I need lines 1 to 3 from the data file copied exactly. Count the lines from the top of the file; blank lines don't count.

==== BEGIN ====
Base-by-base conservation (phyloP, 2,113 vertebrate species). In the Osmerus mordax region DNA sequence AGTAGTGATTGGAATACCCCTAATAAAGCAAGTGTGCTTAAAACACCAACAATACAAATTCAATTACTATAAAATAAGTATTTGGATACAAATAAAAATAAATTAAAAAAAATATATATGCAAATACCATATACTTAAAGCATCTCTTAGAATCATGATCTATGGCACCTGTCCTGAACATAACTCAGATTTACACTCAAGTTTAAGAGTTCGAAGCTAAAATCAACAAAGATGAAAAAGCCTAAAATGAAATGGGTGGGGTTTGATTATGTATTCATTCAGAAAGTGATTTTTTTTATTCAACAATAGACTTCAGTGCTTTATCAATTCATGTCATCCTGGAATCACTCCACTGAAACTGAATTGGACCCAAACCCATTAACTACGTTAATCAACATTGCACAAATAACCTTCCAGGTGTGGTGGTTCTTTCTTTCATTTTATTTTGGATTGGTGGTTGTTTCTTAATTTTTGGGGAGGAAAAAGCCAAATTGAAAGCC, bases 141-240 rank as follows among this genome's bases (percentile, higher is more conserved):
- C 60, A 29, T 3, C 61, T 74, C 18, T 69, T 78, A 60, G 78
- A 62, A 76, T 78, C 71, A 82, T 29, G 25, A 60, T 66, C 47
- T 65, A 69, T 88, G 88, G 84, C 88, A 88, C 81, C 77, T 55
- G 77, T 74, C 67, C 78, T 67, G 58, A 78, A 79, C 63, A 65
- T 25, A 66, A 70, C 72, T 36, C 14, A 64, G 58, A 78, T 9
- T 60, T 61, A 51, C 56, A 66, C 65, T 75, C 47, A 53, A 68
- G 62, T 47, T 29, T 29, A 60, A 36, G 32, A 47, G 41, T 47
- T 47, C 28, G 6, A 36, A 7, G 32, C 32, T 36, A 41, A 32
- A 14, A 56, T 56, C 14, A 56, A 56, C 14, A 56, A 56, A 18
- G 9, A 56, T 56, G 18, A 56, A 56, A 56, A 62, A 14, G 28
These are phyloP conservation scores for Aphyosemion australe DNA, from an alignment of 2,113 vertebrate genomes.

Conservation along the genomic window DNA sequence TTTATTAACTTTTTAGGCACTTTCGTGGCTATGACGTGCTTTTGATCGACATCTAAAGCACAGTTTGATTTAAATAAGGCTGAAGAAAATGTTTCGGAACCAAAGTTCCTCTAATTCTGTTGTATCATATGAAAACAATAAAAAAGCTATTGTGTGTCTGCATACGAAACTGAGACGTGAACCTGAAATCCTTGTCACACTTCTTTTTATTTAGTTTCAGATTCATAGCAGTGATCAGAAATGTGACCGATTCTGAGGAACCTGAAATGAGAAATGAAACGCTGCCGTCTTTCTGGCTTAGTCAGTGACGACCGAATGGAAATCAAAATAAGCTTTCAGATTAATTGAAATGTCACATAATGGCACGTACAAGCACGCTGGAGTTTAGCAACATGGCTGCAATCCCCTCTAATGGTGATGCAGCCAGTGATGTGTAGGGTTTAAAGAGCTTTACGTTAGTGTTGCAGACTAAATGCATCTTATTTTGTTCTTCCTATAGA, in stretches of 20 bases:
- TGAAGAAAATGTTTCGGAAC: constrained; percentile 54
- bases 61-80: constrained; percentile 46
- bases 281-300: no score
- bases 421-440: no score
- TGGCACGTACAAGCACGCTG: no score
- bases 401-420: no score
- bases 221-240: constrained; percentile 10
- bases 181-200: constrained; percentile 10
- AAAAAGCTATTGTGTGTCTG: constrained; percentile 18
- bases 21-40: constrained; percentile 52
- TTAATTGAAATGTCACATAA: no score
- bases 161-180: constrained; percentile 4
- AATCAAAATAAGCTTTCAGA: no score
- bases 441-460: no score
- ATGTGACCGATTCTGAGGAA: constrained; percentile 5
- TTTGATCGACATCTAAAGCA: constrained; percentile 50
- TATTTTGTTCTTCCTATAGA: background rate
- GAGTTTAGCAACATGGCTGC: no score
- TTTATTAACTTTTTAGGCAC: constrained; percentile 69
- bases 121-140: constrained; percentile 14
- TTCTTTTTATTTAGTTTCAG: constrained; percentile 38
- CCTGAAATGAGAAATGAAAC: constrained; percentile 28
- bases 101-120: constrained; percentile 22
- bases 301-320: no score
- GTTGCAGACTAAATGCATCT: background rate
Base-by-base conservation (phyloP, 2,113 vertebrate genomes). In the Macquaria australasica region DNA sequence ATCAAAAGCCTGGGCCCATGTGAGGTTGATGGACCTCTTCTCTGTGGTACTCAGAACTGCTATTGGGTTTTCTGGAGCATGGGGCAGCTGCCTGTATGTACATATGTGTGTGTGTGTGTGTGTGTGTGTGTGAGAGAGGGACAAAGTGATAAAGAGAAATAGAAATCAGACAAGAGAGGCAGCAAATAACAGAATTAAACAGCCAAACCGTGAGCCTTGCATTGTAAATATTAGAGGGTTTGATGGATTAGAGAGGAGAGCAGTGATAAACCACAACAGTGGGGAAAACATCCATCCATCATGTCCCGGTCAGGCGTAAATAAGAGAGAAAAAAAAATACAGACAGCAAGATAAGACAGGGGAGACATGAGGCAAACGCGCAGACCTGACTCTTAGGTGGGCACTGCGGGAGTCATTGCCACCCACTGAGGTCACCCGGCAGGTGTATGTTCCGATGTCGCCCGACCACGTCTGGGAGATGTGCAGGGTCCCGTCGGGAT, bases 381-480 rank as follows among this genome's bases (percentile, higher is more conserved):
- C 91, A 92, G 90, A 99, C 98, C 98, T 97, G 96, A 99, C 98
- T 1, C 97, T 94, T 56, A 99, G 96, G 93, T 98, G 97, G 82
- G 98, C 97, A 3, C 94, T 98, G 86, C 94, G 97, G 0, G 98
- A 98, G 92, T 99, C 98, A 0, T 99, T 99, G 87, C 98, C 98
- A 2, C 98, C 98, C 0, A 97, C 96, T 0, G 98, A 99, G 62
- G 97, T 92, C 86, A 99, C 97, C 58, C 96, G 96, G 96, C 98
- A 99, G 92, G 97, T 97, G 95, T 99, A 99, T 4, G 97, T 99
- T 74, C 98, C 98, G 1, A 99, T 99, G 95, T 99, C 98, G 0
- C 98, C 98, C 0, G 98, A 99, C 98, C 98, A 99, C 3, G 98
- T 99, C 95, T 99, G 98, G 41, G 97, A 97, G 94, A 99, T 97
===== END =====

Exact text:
Base-by-base conservation (phyloP, 2,113 vertebrate species). In the Osmerus mordax region DNA sequence AGTAGTGATTGGAATACCCCTAATAAAGCAAGTGTGCTTAAAACACCAACAATACAAATTCAATTACTATAAAATAAGTATTTGGATACAAATAAAAATAAATTAAAAAAAATATATATGCAAATACCATATACTTAAAGCATCTCTTAGAATCATGATCTATGGCACCTGTCCTGAACATAACTCAGATTTACACTCAAGTTTAAGAGTTCGAAGCTAAAATCAACAAAGATGAAAAAGCCTAAAATGAAATGGGTGGGGTTTGATTATGTATTCATTCAGAAAGTGATTTTTTTTATTCAACAATAGACTTCAGTGCTTTATCAATTCATGTCATCCTGGAATCACTCCACTGAAACTGAATTGGACCCAAACCCATTAACTACGTTAATCAACATTGCACAAATAACCTTCCAGGTGTGGTGGTTCTTTCTTTCATTTTATTTTGGATTGGTGGTTGTTTCTTAATTTTTGGGGAGGAAAAAGCCAAATTGAAAGCC, bases 141-240 rank as follows among this genome's bases (percentile, higher is more conserved):
- C 60, A 29, T 3, C 61, T 74, C 18, T 69, T 78, A 60, G 78
- A 62, A 76, T 78, C 71, A 82, T 29, G 25, A 60, T 66, C 47